I used to think that victims of bullying were 'good guys', the bullies and bystanders were 'bad guys'. But being victimized does not make you morally superior. It says absolutely nothing about your morals. It only indicates anything about the ones who hurt you. And you should not judge an entire category of people based on the actions of some of them. It's wrong when it's done by those in power, and it's wrong when it's done back at them by the oppressed people. Revenge will not make it better, it only perpetuates the hurt.

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Anonymous Anonymous said...

Many people find the expression "reverse discrimination" offensive in part because of its inaccuracy and in part because it subtly validates discrimination.

There really is no "reverse racism"; there is only racism. It doesn't matter who's judging someone based on race; it's always racism. There is no "reverse sexism" or "reverse disablism" for the same reason.

However, when we say "reverse," we imply that there might be a cause for the "-ism" in question in the first place. "Why you uppity thing!" we imply. "How dare you look back at me with disdain from your position of weakness! That's just so reverse."

I may be explaining this badly, perhaps even offensively, and if so, I apologize. I read an explanation like this (only far more cogent and eloquent) somewhere else a few months or maybe a year ago, and it was the first time I'd ever thought about the term. But I do like the point that discrimination is discrimination and comes from the same evil place no matter who's doing it or how much oppression we may have endured before expressing our discrimination. And I like your point that it hurts and is not constructive, no matter what.

5:21 AM  
Blogger Ettina said...

I think reverse discrimination is useful to put it in place sociologically, to indicate that the converse type of discrimination is traditional and that this discrimination is in reaction to it. I don't think it should indicate anything about the morality of it - discrimination is wrong, no matter who does it to whom - but it is a different form, with different motives and context.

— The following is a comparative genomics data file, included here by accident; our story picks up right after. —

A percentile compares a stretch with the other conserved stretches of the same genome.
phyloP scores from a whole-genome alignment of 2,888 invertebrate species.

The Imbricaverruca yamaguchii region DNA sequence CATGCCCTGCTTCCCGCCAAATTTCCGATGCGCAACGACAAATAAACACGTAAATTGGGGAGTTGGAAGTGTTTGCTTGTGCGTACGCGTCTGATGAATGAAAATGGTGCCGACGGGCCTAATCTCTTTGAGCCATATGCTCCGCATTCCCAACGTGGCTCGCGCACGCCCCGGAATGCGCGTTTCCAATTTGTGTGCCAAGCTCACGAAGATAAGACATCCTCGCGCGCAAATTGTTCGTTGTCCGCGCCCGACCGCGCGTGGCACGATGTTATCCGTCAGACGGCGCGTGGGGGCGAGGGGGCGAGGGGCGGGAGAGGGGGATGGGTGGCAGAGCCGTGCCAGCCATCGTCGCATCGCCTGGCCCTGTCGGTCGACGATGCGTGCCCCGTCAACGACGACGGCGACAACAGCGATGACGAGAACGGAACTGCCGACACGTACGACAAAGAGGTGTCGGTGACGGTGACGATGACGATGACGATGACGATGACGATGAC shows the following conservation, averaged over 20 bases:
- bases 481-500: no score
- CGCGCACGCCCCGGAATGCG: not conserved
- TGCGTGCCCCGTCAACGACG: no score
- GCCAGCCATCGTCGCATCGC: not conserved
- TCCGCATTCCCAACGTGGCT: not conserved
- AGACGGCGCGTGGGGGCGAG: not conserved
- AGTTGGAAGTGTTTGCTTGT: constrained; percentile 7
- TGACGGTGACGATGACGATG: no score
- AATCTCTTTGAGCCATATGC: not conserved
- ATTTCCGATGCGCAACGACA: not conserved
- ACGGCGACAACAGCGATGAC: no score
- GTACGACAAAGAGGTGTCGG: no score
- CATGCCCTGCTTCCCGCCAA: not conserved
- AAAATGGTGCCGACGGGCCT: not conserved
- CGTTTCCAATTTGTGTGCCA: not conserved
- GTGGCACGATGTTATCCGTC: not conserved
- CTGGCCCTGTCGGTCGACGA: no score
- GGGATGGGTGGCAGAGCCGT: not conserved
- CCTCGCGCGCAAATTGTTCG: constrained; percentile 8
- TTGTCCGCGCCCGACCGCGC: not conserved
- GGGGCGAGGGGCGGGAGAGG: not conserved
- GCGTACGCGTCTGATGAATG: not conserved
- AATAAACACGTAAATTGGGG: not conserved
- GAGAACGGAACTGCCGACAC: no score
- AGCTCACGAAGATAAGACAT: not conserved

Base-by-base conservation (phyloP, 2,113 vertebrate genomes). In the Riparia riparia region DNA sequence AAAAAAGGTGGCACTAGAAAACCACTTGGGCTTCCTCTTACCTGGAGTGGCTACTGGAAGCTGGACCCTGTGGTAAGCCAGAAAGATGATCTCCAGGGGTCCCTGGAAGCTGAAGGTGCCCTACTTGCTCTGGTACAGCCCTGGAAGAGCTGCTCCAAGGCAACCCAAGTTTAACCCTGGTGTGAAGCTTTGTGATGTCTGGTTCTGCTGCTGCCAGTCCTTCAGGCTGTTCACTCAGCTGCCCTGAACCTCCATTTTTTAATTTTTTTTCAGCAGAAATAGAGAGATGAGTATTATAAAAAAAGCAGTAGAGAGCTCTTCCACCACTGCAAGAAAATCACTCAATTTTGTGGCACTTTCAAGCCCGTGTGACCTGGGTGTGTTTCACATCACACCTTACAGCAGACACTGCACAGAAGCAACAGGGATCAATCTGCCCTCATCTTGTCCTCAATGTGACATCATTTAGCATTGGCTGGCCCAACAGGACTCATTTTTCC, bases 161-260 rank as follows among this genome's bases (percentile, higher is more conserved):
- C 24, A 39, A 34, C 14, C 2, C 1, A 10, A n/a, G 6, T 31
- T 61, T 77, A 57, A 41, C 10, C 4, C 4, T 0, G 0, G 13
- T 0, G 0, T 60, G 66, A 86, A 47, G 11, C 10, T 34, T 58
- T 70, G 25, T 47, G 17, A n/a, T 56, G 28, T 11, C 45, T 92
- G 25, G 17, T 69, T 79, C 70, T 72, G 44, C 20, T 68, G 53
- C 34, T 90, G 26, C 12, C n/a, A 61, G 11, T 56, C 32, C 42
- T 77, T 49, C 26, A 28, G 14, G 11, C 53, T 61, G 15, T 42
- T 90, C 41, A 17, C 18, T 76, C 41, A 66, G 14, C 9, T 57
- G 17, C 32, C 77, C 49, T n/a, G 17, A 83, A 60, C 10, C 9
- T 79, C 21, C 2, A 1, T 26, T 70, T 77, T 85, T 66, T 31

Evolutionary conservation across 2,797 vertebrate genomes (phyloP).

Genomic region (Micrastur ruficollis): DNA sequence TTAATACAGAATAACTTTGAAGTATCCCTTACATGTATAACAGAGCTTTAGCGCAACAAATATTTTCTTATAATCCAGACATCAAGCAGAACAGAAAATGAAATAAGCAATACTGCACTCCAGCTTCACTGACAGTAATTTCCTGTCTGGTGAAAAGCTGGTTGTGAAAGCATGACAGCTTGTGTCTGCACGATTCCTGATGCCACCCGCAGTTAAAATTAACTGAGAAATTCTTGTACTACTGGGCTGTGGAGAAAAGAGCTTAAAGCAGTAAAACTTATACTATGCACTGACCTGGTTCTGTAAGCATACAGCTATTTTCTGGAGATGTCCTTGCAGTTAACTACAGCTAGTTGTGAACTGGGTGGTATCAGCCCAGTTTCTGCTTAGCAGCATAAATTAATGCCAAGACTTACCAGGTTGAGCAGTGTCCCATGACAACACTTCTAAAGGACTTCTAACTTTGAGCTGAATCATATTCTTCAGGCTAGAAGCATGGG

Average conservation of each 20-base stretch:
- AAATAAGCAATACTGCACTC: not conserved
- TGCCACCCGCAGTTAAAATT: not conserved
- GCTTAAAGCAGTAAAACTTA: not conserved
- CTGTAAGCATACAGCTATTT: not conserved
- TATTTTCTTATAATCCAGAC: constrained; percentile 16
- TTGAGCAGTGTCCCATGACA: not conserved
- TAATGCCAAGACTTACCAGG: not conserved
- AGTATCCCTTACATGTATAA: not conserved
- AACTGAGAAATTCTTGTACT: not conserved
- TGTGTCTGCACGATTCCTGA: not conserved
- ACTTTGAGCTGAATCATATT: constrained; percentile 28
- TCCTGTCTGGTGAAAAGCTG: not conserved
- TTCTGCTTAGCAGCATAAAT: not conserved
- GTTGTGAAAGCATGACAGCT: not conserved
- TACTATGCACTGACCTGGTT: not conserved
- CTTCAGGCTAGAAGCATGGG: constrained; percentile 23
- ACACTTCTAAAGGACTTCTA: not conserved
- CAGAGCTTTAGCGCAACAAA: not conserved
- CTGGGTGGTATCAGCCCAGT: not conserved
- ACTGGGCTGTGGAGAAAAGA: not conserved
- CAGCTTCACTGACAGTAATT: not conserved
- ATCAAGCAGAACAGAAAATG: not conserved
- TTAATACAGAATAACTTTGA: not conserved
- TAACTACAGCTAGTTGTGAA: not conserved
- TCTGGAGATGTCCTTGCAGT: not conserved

12:21 PM  
Blogger Ivan said...

okay I'm putting this on my wall of fame page.........for thought provoking posts.

thanks for sharing

The Integral of athenivanidx

7:19 PM  
Blogger Tokah said...

This was the most thought provoking BADD post I have read so far. Thank you.

6:26 PM  
Blogger Shirley Eugeste said...

This comment has been removed by the author.

10:36 AM  
Blogger Shirley Eugeste said...

Bless your buttons! In all my conversations, all my 'net browsings and all my academic research, you are the only other individual besides me from whom the truths expressed in your penultimate paragraph were encountered. Even more remarkable than your judgement is your courage --- for expressing those same ideas (verbally or in print), I have been excluded from private institutions and government-funded programs, fired from one of my jobs and beaten twice. May your seraph be granted extraordinary leeway in keeping you safe.

Herbert Spencer VI
dba Shirley Eugeste

10:40 AM